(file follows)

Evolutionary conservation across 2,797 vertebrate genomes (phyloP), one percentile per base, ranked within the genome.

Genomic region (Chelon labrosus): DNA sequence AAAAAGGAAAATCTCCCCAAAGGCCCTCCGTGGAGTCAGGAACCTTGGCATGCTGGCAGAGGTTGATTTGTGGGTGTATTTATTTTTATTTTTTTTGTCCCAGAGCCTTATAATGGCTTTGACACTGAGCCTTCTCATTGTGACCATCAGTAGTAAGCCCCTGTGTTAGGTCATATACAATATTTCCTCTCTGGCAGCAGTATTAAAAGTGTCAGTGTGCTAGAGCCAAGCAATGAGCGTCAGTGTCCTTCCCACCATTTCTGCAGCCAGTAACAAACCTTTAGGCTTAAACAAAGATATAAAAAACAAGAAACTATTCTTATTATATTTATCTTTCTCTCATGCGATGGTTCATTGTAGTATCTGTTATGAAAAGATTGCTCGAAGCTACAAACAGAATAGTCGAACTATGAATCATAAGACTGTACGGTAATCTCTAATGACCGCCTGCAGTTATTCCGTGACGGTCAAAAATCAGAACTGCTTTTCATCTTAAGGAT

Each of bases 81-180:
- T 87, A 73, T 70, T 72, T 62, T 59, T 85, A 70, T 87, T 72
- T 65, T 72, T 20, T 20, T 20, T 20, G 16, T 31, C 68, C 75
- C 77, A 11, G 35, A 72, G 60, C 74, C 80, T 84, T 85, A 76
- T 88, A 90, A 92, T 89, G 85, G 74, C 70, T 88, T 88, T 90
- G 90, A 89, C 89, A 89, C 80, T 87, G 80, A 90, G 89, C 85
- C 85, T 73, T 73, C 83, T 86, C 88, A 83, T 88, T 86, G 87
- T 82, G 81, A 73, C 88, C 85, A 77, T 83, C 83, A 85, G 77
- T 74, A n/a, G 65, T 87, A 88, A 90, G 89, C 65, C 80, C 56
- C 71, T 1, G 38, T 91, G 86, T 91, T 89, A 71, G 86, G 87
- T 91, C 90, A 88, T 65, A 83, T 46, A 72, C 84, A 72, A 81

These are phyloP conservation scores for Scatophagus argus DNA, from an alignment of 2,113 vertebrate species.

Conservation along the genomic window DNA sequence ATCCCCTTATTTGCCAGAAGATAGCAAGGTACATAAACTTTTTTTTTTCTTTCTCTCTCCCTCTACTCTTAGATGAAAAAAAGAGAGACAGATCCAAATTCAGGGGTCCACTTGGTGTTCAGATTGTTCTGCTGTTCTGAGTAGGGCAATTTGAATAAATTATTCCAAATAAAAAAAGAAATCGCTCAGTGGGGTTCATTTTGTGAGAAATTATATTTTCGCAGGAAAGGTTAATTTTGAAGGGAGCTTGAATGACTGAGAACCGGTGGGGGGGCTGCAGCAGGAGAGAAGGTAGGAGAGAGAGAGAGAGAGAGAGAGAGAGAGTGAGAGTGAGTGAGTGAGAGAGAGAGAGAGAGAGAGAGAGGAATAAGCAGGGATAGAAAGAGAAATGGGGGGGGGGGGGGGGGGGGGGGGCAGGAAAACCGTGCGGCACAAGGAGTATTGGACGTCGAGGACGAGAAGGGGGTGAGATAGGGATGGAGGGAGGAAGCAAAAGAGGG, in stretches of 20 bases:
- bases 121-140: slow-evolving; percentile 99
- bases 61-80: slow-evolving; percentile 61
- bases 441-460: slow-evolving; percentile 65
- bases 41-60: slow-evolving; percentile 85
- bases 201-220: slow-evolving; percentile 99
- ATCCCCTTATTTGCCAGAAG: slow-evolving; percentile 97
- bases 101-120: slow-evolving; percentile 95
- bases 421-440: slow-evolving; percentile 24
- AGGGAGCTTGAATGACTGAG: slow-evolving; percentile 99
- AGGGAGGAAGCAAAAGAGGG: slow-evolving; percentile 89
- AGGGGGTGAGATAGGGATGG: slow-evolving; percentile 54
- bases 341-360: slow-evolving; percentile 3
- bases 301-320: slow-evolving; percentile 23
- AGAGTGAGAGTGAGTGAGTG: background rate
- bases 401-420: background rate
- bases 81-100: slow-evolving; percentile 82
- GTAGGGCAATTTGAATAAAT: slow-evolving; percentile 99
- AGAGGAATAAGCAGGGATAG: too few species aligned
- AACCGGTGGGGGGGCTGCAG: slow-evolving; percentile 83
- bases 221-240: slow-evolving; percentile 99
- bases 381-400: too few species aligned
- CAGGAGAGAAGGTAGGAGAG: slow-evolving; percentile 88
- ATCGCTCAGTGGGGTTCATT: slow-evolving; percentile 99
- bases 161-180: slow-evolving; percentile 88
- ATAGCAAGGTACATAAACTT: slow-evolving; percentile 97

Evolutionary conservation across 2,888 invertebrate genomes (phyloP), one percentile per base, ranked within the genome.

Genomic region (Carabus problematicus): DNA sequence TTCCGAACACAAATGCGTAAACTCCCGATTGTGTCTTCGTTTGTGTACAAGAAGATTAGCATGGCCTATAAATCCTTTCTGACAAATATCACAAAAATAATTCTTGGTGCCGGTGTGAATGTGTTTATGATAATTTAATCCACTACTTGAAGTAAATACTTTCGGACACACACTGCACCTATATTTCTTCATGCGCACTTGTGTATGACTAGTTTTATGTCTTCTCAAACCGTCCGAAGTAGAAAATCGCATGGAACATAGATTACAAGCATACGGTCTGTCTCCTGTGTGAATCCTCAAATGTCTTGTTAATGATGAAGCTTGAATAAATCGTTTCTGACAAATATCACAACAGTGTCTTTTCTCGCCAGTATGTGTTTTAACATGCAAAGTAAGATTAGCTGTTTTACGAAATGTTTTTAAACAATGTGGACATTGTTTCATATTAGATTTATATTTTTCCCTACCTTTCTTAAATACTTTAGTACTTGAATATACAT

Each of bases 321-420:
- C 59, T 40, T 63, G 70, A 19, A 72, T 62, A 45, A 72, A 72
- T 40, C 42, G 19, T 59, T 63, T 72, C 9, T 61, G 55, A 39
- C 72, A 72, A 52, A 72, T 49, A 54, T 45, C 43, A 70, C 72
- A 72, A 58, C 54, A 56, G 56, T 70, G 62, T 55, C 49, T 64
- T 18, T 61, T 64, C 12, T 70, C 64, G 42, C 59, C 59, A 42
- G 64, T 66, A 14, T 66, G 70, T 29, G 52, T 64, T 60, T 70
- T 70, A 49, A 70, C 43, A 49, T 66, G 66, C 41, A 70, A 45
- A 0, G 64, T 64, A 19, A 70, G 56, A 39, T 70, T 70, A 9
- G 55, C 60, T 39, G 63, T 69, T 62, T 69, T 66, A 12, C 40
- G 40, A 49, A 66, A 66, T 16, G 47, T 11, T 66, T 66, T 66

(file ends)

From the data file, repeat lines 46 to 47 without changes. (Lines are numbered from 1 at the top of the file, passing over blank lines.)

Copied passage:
- C 72, A 72, A 52, A 72, T 49, A 54, T 45, C 43, A 70, C 72
- A 72, A 58, C 54, A 56, G 56, T 70, G 62, T 55, C 49, T 64